“Let Me In” (Anchor Bay), a remake of the Swedish coming-of-age horror movie come adolescent survival drama set in the wilds of suburban civilization, is as unexpected as can be: an American revision of a celebrated European film that manages to honor the original while translating its anxiety and unease to a distinctly American setting and, if anything, deepening the emotional power of the original.
Moved from the suburbs of Stockholm to Los Alamos, New Mexico, in the depths of winter in the last gasps of the Cold War under Reagan’s presidency, it follows the same story: a bullied young boy (Kodi Smit-McPhee, heartbreakingly lonely) left to drift in his own isolation as his parents withdraw in divorce and an odd, eerily confident girl (Chloë Grace Moretz) who only comes out at night and endures the snow and the chill in bare feet and summer dresses. Yes, she’s a vampire who feeds off the blood harvested by her guardian (Richard Jenkins, a hollow man with failing skills so deadened by his work that slavish devotion alone drives him). And she’s a twelve-year-old girl (“I’ve been twelve for a very long time”) who has just found a friend in a devoted boy who has been abandoned by the rest of the world.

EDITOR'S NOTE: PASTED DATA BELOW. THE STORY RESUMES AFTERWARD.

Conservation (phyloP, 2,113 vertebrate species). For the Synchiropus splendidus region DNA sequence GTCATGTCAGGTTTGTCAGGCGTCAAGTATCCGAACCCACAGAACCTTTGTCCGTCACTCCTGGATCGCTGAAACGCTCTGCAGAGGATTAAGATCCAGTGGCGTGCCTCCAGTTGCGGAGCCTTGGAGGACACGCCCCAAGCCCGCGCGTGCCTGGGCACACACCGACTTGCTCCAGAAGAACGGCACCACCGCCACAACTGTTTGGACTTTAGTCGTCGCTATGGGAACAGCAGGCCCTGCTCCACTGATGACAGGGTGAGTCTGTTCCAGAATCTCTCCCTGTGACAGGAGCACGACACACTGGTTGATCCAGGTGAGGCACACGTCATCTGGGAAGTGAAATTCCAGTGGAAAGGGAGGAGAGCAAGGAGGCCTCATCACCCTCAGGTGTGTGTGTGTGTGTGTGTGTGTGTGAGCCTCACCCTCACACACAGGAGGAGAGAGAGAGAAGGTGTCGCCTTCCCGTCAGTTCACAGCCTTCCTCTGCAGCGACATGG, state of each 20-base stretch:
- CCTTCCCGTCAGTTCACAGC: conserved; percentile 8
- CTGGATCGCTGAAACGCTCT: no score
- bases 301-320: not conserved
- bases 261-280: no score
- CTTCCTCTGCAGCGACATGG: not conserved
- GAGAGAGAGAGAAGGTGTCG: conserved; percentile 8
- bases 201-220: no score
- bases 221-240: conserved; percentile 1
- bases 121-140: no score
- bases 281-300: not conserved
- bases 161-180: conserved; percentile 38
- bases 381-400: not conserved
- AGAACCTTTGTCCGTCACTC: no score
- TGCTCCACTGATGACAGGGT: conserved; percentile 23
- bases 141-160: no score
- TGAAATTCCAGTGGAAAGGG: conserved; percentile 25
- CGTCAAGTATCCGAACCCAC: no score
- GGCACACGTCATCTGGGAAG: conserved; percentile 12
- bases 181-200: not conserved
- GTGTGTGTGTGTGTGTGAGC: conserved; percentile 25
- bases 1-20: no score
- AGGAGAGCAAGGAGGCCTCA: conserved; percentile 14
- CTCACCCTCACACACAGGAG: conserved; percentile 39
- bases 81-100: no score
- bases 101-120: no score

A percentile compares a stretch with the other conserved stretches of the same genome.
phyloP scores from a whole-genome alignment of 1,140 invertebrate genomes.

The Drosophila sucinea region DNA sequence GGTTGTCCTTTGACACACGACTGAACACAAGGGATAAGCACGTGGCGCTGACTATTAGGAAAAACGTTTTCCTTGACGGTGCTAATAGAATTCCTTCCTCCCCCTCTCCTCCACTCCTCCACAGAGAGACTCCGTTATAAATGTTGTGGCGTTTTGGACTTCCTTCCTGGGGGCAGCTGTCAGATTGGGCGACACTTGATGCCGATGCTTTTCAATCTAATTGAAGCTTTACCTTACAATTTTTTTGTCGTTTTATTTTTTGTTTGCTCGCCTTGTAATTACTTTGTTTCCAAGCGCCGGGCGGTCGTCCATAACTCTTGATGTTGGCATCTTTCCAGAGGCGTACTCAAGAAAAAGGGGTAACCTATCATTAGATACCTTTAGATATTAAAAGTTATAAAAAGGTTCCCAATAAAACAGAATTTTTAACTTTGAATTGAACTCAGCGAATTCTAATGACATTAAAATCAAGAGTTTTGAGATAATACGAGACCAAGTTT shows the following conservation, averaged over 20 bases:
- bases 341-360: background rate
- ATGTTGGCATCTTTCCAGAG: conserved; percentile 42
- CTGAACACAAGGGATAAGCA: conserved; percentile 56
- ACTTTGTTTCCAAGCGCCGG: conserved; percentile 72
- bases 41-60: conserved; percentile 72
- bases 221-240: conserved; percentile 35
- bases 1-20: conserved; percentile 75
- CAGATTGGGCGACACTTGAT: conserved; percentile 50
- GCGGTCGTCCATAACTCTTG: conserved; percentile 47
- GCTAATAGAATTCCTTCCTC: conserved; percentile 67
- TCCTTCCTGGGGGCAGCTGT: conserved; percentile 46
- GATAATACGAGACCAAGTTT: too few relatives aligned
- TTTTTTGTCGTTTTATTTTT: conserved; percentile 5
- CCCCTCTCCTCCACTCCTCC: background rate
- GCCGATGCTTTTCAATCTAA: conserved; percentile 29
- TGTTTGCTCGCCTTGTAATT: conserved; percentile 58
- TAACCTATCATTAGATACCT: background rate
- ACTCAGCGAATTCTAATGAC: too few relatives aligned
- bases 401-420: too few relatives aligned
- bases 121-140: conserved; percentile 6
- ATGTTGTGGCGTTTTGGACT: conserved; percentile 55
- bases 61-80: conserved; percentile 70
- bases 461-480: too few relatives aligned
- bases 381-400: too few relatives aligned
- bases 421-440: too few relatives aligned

Kick-Ass is a comic book movie with a killer premise: what if regular people in the real world became costume vigilantes like the superheroes in comic books? Based on the uber-violent comic by Mark Millar and John Romita Jr., this film tosses a high school teenager (Aaron Johnson) into a crime-fighting culture he isn’t the least bit prepared for, and then pairs him up with an adolescent schoolgirl (Chloë Grace Moretz) who has been trained by a mentally unbalanced (yet absolutely loving) father (Nicolas Cage) into becoming a ferocious filling machine. Yeah, it’s completely f*****d up, and that’s what is both right and wrong with the film. Your appreciation will depend in how much you can appreciate it’s utter wrongness as a twisted virtue. Or how much you appreciate Nicolas Cage’s impression of Adam West’s Batman. Matthew Vaughn directs with plenty of brutal black humor, but he can’t quite follow the real-world blowback all the way down the inevitable spiral of doom. For all the collision between adolescent fantasy and material world reality, it’s just another kind of superhero fantasy, but with more blood and expletives along the way.